I’ve seen it happen many times in the past few years. An avid new collector storms into the hobby and buys lots of coins but then hits critical mass and thinks about leaving numismatics. What can you do as a collector who has reached the “burnout” phase to rekindle your passion for numismatics? The first thing I would suggest is to get all of your coins together and lay them out on a table or desk. Take a good hard look at them and decide what deserves to be in the collection and what does not. If you are like any new collector, it is likely that in your initial burst of enthusiasm, you bought coins that you shouldn’t have. In retrospect, they may be ugly or they just don’t fit in with the core collection you have. My best advice is to jettison them.
Now I’m not suggesting a fire sale. The best way to sell the coins is an orderly, organized fashion. You might do it yourself or select a dealer to help you. Or, you could always choose to put the coins in an auction. If possible, give yourself at least 90-120 days to plan and execute a strategy that makes sense.
It is likely that some of the “duds” that you originally purchased are going to be losers when it comes time to sell. Assuming that you are out of love forever with a specific coin, it’s alright to sell it for a loss. Just make certain that use this as a learning experience and try not to repeat this specific mistake in the future. (FYI, even smart dealers sometimes have to sell coins for losses. Really smart dealers get out of their bad deals as quickly as possible and reinvest their money in other coins that, hopefully, will be better deals).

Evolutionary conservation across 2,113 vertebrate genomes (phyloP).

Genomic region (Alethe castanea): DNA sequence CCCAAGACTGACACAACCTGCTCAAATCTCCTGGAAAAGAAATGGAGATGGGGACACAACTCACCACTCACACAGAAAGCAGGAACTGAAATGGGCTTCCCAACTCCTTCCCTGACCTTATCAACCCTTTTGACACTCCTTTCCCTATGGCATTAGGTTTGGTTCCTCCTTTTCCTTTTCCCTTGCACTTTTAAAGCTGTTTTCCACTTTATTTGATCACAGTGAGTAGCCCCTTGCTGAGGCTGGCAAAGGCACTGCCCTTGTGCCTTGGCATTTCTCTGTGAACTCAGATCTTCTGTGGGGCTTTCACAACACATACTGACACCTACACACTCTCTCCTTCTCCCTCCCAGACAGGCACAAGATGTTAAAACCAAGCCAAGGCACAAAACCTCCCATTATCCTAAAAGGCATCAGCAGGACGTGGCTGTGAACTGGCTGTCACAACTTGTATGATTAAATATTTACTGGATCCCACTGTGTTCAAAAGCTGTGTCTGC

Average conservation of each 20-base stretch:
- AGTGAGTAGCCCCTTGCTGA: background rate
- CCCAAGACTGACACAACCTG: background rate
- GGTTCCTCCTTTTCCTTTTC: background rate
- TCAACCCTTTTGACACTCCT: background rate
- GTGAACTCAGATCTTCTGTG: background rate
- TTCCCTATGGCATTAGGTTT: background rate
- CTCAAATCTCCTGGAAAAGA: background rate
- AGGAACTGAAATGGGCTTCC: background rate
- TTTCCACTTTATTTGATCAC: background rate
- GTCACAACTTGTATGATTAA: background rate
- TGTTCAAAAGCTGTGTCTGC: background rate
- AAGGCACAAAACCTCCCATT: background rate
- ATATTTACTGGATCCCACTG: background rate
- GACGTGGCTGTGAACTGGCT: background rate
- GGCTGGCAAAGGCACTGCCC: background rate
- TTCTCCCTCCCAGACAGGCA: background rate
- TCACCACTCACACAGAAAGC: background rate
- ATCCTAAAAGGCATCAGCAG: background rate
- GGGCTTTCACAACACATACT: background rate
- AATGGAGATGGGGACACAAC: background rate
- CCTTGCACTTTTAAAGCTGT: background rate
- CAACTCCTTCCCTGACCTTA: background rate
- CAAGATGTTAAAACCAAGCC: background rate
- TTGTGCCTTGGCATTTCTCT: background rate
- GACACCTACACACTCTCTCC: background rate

The next thing I would suggest to recharge your battery is to take the next $500-1,500 you were going to spend on a coin and use it to form a basic library. Buy the five to ten essential books that should be in every collector’s library and then buy useful books in your chosen field(s) of specialization. I would also suggest buying a core group of auction catalogs from the 1980’s and 1990’s as well. Find a numismatic literature dealer and tell him that you collect Liberty Seated quarters or Type Three double eagles and the chances are good that he can recommend some older but still very useful catalogs that can greatly enhance your collecting experience.
Taking the numismatic literature theme one step further, get a current auction catalog from a specialist dealer like George Kolbe, Charles Davis or Fred Lake and buy some interesting 19th or early 20th century books or catalogs. As an example, the upcoming Kolbe sale of the John Pittman library has some really wonderful books and catalogs that will make a great test for your numismatic DNA. If you find everything in the catalog to be boring and the history of numismatics and its personalities has no appeal to you, maybe you are being sent a message: coins just aren’t in your blood. But if you find some of the obscure books, catalogs, letters and manuscripts to be very exciting, then you can take this as a message: coins are in your blood but you just need to reinvigorate your interest.